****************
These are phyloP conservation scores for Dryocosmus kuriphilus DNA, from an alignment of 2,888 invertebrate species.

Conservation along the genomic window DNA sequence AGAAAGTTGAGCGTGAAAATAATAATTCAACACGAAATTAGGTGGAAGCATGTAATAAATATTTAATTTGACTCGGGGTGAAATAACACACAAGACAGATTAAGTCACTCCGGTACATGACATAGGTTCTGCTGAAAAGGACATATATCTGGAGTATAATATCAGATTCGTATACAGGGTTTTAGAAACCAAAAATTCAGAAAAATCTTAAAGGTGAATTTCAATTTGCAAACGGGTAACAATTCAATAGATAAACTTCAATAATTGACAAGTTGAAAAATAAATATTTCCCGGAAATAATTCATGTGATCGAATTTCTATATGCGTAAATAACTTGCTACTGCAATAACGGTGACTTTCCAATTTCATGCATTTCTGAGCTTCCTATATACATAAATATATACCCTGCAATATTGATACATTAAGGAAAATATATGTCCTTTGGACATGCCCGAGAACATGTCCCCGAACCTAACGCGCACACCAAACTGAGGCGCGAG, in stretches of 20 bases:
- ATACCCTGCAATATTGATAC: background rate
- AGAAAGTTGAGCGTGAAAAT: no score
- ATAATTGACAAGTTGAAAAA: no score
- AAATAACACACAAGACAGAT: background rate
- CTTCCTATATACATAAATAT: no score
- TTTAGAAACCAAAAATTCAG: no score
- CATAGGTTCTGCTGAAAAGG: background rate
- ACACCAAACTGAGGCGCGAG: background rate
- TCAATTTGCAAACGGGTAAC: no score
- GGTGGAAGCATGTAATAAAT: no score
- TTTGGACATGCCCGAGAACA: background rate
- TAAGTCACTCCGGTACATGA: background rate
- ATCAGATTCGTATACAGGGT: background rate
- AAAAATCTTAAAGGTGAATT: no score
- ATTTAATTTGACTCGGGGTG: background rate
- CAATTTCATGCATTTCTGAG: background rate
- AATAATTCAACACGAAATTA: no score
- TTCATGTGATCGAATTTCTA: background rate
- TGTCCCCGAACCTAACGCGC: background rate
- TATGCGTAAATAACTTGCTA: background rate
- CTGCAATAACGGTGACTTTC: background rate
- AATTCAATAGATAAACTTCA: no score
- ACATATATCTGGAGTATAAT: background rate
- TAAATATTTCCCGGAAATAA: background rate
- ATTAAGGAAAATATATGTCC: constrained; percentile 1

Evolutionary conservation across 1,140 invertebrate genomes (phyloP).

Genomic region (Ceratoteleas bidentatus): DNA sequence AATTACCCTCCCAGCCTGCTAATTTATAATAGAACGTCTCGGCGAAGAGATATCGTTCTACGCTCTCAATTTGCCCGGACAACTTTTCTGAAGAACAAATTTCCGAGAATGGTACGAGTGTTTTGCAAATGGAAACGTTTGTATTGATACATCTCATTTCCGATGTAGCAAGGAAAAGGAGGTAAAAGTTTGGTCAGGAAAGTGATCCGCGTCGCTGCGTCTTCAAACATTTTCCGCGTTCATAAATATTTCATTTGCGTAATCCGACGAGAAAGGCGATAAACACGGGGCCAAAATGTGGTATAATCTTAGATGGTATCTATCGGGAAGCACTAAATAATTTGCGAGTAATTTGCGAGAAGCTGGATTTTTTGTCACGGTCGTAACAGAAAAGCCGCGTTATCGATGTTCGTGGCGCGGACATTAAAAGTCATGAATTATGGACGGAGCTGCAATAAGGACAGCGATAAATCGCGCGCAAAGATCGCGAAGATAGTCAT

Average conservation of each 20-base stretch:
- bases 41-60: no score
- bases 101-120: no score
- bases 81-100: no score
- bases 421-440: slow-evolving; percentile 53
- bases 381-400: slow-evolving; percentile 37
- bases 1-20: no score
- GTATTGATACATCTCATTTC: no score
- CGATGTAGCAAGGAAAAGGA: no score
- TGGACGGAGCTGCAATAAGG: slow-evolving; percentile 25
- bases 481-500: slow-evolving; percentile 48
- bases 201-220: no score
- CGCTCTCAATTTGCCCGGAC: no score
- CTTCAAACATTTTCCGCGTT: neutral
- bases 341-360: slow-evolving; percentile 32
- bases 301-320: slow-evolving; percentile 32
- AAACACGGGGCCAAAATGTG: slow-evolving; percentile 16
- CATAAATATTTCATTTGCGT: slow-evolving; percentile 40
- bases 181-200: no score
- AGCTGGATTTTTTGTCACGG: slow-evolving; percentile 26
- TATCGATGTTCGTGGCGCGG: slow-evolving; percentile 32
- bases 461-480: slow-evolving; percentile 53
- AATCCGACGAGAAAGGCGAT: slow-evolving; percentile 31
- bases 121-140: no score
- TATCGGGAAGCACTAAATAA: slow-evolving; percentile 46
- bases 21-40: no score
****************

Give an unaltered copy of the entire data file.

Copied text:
These are phyloP conservation scores for Dryocosmus kuriphilus DNA, from an alignment of 2,888 invertebrate species.

Conservation along the genomic window DNA sequence AGAAAGTTGAGCGTGAAAATAATAATTCAACACGAAATTAGGTGGAAGCATGTAATAAATATTTAATTTGACTCGGGGTGAAATAACACACAAGACAGATTAAGTCACTCCGGTACATGACATAGGTTCTGCTGAAAAGGACATATATCTGGAGTATAATATCAGATTCGTATACAGGGTTTTAGAAACCAAAAATTCAGAAAAATCTTAAAGGTGAATTTCAATTTGCAAACGGGTAACAATTCAATAGATAAACTTCAATAATTGACAAGTTGAAAAATAAATATTTCCCGGAAATAATTCATGTGATCGAATTTCTATATGCGTAAATAACTTGCTACTGCAATAACGGTGACTTTCCAATTTCATGCATTTCTGAGCTTCCTATATACATAAATATATACCCTGCAATATTGATACATTAAGGAAAATATATGTCCTTTGGACATGCCCGAGAACATGTCCCCGAACCTAACGCGCACACCAAACTGAGGCGCGAG, in stretches of 20 bases:
- ATACCCTGCAATATTGATAC: background rate
- AGAAAGTTGAGCGTGAAAAT: no score
- ATAATTGACAAGTTGAAAAA: no score
- AAATAACACACAAGACAGAT: background rate
- CTTCCTATATACATAAATAT: no score
- TTTAGAAACCAAAAATTCAG: no score
- CATAGGTTCTGCTGAAAAGG: background rate
- ACACCAAACTGAGGCGCGAG: background rate
- TCAATTTGCAAACGGGTAAC: no score
- GGTGGAAGCATGTAATAAAT: no score
- TTTGGACATGCCCGAGAACA: background rate
- TAAGTCACTCCGGTACATGA: background rate
- ATCAGATTCGTATACAGGGT: background rate
- AAAAATCTTAAAGGTGAATT: no score
- ATTTAATTTGACTCGGGGTG: background rate
- CAATTTCATGCATTTCTGAG: background rate
- AATAATTCAACACGAAATTA: no score
- TTCATGTGATCGAATTTCTA: background rate
- TGTCCCCGAACCTAACGCGC: background rate
- TATGCGTAAATAACTTGCTA: background rate
- CTGCAATAACGGTGACTTTC: background rate
- AATTCAATAGATAAACTTCA: no score
- ACATATATCTGGAGTATAAT: background rate
- TAAATATTTCCCGGAAATAA: background rate
- ATTAAGGAAAATATATGTCC: constrained; percentile 1

Evolutionary conservation across 1,140 invertebrate genomes (phyloP).

Genomic region (Ceratoteleas bidentatus): DNA sequence AATTACCCTCCCAGCCTGCTAATTTATAATAGAACGTCTCGGCGAAGAGATATCGTTCTACGCTCTCAATTTGCCCGGACAACTTTTCTGAAGAACAAATTTCCGAGAATGGTACGAGTGTTTTGCAAATGGAAACGTTTGTATTGATACATCTCATTTCCGATGTAGCAAGGAAAAGGAGGTAAAAGTTTGGTCAGGAAAGTGATCCGCGTCGCTGCGTCTTCAAACATTTTCCGCGTTCATAAATATTTCATTTGCGTAATCCGACGAGAAAGGCGATAAACACGGGGCCAAAATGTGGTATAATCTTAGATGGTATCTATCGGGAAGCACTAAATAATTTGCGAGTAATTTGCGAGAAGCTGGATTTTTTGTCACGGTCGTAACAGAAAAGCCGCGTTATCGATGTTCGTGGCGCGGACATTAAAAGTCATGAATTATGGACGGAGCTGCAATAAGGACAGCGATAAATCGCGCGCAAAGATCGCGAAGATAGTCAT

Average conservation of each 20-base stretch:
- bases 41-60: no score
- bases 101-120: no score
- bases 81-100: no score
- bases 421-440: slow-evolving; percentile 53
- bases 381-400: slow-evolving; percentile 37
- bases 1-20: no score
- GTATTGATACATCTCATTTC: no score
- CGATGTAGCAAGGAAAAGGA: no score
- TGGACGGAGCTGCAATAAGG: slow-evolving; percentile 25
- bases 481-500: slow-evolving; percentile 48
- bases 201-220: no score
- CGCTCTCAATTTGCCCGGAC: no score
- CTTCAAACATTTTCCGCGTT: neutral
- bases 341-360: slow-evolving; percentile 32
- bases 301-320: slow-evolving; percentile 32
- AAACACGGGGCCAAAATGTG: slow-evolving; percentile 16
- CATAAATATTTCATTTGCGT: slow-evolving; percentile 40
- bases 181-200: no score
- AGCTGGATTTTTTGTCACGG: slow-evolving; percentile 26
- TATCGATGTTCGTGGCGCGG: slow-evolving; percentile 32
- bases 461-480: slow-evolving; percentile 53
- AATCCGACGAGAAAGGCGAT: slow-evolving; percentile 31
- bases 121-140: no score
- TATCGGGAAGCACTAAATAA: slow-evolving; percentile 46
- bases 21-40: no score